In campaign mode in recent years, Fine Gael has often been nasty. From its Trumpian attack videos slamming the party it is in government with, to the election-time red alerts about working-class people voting, it has dragged political discourse into the gutter. It’s hard to look like the adults in the room when you act with such petulance, but on it goes. We will begin to see a hardening of this messaging, a self-destructive drive to rile up the party’s depleting base, instead of uniting people and reaching out to the floating voters it abandoned by creating the Fine Gael housing disaster. When one is at fault, a classic defence mechanism is to lash out, blame other people, and obsess over those calling you out. Isn’t it funny that the Tánaiste, Leo Varadkar, was once viewed as a good communicator?
Newstalk, in particular, has always been a refuge for Varadkar. To celebrate the station’s 20th birthday in April, the guest who joined Communications Clinic managing director and radio presenter Anton Savage was, naturally, Varadkar himself. On the show, Savage played Varadkar’s first appearance on the station, as a Young Fine Gaeler, advocating for a Yes vote in the Nice Treaty referendum. “I’m kind of wondering if we should legislate for this right to be forgotten,” the Tánaiste joshed when he heard the clip, to laughs from Savage.
There followed a 20-minute softball chat allowing Varadkar to riff in a simplistic manner without any degree of insight. “What you have with Fine Gael and Fianna Fáil is more of the centre,” Varadkar said on party political ideologies in Ireland, followed up, unchallenged, with the Leo-fact that Ireland never really had a party of the right, a fiction spun by both Fine Gael and Fianna Fáil to absolve themselves of their collusion in the oppressive right-wing theocratic deal between Church and State that moulded this country for a century.
As minister for health, he sometimes lambasted the state of the country’s health service on the airwaves, despite the fact that the buck stopped with him
Savage asked the Tánaiste for his favourite Newstalk memories, “It’s been very valuable to have an alternative, if you like, to RTÉ when it comes to news and current affairs. There’s been some really good documentary programmes. Patrick Geoghegan’s one on history is really great, one I try not to miss.” Varadkar failed to mention that he in fact hired Geoghegan as a speech writer.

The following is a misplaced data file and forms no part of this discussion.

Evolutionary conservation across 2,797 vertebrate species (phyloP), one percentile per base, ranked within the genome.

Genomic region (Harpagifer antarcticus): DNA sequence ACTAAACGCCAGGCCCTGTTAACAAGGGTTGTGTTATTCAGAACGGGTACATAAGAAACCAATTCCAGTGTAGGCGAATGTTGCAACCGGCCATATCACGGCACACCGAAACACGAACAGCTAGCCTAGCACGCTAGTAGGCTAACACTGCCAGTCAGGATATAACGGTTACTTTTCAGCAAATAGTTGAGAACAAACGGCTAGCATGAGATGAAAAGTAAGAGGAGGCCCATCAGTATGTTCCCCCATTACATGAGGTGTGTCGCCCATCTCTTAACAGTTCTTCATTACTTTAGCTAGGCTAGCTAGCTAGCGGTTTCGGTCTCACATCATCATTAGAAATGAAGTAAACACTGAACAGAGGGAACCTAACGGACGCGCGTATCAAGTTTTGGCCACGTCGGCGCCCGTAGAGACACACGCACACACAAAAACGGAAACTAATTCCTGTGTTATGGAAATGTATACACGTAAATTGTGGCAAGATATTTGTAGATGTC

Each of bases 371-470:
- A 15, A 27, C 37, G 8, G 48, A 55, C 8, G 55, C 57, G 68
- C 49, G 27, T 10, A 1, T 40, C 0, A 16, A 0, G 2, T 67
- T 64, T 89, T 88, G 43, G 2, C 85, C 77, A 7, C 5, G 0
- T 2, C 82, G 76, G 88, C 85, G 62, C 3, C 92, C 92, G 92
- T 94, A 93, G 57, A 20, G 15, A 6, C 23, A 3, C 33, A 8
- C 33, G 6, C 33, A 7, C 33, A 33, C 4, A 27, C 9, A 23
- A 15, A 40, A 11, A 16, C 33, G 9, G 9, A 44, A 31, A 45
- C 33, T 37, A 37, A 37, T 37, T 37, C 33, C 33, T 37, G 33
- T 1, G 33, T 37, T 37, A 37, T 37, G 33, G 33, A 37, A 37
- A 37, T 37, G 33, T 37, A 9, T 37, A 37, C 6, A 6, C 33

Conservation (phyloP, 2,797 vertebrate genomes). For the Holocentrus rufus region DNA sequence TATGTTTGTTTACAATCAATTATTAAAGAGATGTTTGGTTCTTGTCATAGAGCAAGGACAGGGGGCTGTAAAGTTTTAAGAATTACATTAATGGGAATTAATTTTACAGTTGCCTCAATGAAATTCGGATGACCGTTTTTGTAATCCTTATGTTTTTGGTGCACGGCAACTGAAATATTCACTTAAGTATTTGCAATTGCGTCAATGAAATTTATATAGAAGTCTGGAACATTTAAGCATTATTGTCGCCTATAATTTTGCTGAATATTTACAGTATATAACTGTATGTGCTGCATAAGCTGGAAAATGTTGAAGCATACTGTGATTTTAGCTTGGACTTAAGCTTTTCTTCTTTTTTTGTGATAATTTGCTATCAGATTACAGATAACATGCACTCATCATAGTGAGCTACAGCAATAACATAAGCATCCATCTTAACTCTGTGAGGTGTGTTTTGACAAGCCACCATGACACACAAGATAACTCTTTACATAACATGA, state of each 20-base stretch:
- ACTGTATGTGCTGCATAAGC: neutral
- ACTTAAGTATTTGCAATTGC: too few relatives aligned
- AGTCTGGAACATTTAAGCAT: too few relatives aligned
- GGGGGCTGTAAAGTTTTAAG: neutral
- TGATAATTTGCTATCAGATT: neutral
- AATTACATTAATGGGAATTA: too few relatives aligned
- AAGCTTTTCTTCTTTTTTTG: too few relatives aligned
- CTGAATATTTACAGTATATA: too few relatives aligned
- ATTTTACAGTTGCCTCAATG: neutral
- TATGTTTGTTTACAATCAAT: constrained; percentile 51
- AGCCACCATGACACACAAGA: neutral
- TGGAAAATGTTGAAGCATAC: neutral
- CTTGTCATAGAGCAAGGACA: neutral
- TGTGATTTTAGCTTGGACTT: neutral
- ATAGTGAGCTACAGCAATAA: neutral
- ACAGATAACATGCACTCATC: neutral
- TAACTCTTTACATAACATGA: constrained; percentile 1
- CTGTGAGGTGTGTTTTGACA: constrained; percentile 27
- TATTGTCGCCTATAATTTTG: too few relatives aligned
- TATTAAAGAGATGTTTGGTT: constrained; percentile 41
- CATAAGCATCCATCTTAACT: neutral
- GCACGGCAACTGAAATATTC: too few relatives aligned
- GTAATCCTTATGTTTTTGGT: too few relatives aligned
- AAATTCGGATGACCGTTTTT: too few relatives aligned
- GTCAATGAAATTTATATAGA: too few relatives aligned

“I think in the morning, I’ve always felt the Newstalk programmes, whether it’s now, or before with Chris [Donoghue, now one of Simon Coveney’s advisers] and Ivan [Yates, who has acted as a communications adviser to Fianna Fáil] were a little bit more optimistic, a bit more chirpy, maybe for a younger audience, which I think was a good balance. Down the years, a lot of good people provided some very good programmes. One that springs to mind — and I know the end was controversial — with George Hook, he did bring a different form of broadcasting and a different view.” Hook was suspended from Newstalk in 2017 for comments he made about a rape case, later returning to present a weekend programme.
In a column in the Irish Examiner in 2018, Terry Prone, Savage’s mother, joined the dots between Donald Trump, Leo Varadkar and failed presidential candidate Peter Casey’s communications tactics as all embodying that old cliche that they “tell it like it is”. This is how Varadkar built a media profile for himself. He was seen as a “straight talker”. Varadkar continued honing this method to the point that even when he was a minister discussing issues under his brief, he frequently came off as a commentator. As minister for health, in particular, he sometimes lambasted the state of the country’s health service on the airwaves, despite the fact that the buck stopped with him.
No one cares about macho bluster and performative spats in the Dáil. People have real problems
The thing about “telling it like it is” is that you need to know what the “it” is. Fine Gael is profoundly disconnected, and Varadkar’s leadership and personification of that disconnection has been electorally disastrous for his party. And it continues with his failed tactics of attacking the most popular party in the country. The electorate knows what Fine Gael is against (Sinn Féin), but is mystified as to what the party itself stands for. The main charge levelled at Fine Gael, existentially, is that it doesn’t “get it”. So what is “it”? Well, “it” is everything: how people live, what they want, what their values and desires are, what their vision for the future is, how they want things to be, and how they relate to politicians who are meant to understand where they’re at and what they need and want.
Because so many of Fine Gael’s policies have failed so badly, and because it doesn’t have any ideas that actually chime with people, its “telling it like it is” capacity has evaporated. Instead, it will continue to resort to the failed and alienating tactic of attacking Sinn Féin, which ironically is also Sinn Féin’s favourite thing, because it bolsters its popularity immensely. But no one cares about macho bluster and performative spats in the Dáil. People have real problems. This tripling down on attacking Sinn Féin only plays to those within the deflating Fine Gael bubble. Presumably, because the Fine Gael fanboys on Twitter think it’s great, and because Fine Gael appears pathologically incapable of self-examination, this echo chamber will give the party a false sense that it is doing a great job, without realising that it’s not just the message that has failed — it’s the messengers.